One Democratic state lawmaker is warning that poor schools are being overlooked as the Pennsylvania Legislature gets down to the final two weeks of budget negotiations.
Sen. Anthony Williams points to the Philadelphia School District, which is laying off nearly 3,800 workers, and says other financially distressed districts will join it soon if the state doesn’t send more money.
Lawmakers are too busy trying to find consensus on policy issues orbiting around the budget, he said.
“Pensions, transportation, liquor, they’re being resolved as we speak. Education has not been resolved,” he said Monday. “And it can actually affect whether we get a budget or not.”
He stressed that it’s an issue that should concern Republicans just as much as Democrats.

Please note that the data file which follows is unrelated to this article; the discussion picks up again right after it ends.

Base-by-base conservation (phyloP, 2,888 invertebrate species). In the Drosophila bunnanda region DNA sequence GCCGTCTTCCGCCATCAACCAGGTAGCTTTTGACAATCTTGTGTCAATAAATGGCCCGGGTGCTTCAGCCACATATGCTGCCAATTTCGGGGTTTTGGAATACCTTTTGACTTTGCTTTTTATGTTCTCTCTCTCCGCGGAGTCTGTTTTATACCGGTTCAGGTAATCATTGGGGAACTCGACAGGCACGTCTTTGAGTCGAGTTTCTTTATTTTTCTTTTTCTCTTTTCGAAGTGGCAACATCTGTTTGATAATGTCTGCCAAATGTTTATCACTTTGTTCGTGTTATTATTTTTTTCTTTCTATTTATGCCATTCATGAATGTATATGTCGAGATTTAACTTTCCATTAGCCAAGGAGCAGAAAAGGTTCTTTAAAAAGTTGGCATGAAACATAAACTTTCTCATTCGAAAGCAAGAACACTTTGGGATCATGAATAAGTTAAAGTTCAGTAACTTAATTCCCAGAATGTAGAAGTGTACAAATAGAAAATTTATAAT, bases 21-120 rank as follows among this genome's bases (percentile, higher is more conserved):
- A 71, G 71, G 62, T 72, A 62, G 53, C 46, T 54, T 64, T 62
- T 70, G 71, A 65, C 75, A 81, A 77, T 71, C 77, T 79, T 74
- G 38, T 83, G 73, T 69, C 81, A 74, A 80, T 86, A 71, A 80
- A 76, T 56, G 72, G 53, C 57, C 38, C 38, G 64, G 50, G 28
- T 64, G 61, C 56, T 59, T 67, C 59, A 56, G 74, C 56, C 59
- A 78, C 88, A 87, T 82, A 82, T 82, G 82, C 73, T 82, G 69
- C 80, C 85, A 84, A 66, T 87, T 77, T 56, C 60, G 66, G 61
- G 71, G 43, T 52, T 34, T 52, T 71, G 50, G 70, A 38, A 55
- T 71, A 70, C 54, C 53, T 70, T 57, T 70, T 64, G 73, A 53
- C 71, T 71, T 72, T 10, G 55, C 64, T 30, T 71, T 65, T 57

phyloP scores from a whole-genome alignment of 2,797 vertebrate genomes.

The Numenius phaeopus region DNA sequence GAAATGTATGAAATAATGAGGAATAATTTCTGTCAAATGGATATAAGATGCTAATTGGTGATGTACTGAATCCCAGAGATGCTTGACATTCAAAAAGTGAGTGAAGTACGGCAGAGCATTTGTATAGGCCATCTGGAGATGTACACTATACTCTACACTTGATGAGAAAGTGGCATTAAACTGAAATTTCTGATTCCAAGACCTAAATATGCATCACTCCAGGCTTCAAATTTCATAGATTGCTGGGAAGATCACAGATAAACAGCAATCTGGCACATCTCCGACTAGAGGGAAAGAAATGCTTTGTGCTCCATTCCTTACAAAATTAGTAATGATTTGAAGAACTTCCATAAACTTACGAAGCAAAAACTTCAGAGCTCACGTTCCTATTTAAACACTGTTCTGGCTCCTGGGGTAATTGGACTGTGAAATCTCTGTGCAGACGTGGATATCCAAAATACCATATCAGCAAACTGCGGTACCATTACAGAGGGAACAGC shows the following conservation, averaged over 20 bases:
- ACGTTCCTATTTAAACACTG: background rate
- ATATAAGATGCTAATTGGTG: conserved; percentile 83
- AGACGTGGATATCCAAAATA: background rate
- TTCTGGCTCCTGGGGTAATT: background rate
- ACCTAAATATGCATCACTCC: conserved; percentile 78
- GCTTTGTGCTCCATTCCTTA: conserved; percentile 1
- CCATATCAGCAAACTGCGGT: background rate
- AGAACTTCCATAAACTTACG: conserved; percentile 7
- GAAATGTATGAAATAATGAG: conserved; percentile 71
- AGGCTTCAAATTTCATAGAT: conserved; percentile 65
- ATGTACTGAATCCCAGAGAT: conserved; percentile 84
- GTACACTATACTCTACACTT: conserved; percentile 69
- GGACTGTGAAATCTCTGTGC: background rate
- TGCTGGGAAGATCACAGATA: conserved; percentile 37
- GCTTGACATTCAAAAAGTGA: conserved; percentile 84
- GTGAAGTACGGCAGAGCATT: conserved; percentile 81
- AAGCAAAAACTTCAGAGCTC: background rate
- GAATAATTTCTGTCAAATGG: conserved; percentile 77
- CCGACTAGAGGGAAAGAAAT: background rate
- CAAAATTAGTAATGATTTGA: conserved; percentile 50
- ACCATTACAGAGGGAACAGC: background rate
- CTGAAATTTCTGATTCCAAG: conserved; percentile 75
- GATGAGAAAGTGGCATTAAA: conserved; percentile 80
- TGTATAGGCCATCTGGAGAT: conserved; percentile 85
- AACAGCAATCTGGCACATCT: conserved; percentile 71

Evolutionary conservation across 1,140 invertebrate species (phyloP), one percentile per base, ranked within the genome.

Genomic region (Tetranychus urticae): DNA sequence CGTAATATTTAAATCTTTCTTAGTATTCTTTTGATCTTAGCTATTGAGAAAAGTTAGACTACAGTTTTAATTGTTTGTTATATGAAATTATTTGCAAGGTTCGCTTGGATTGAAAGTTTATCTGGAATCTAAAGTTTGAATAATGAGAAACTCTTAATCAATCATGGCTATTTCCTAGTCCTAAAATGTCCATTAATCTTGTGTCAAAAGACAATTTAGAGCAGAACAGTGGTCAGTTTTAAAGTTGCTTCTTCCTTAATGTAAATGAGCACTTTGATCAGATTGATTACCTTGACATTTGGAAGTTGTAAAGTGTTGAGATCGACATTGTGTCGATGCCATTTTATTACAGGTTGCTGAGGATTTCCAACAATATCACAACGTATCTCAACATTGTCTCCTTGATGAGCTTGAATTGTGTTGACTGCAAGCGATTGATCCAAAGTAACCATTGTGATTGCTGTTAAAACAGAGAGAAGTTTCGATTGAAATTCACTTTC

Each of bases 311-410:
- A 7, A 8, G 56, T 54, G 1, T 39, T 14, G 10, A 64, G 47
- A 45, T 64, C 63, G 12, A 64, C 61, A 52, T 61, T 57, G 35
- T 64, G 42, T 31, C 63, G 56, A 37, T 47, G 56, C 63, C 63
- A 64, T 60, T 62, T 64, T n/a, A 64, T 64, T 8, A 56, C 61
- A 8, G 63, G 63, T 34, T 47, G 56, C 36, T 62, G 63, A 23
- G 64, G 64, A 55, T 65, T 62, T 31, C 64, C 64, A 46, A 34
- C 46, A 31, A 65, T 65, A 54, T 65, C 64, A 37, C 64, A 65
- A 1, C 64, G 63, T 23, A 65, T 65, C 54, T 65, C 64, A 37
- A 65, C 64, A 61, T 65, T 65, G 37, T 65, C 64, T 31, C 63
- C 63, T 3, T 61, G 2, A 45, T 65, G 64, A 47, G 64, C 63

“This is not just D’s, this is R’s and D’s because a number of those distressed districts are in R districts as well,” said Williams, D-Philadelphia.
The Philadelphia School District is seeking $120 million more from the state.
But the Republican chairman of the Senate Appropriations Committee says the most district officials can hope for would be a sum in the tens of millions of dollars.
Senate Appropriations Committee Chair Jake Corman points to the budget proposal passed by the House and now before the Senate, which adds to Gov. Tom Corbett’s budget proposal for schools.
“The budget already calls for $100 million of new money for education. That’s not insignificant by any stretch of the imagination,” said Corman, R-Centre.
Corman suggests freezing the phase-out of a business tax for one year might be a good way to raise revenues for the sake of all financially distressed schools.
But the House GOP majority leader calls such a plan a non-starter.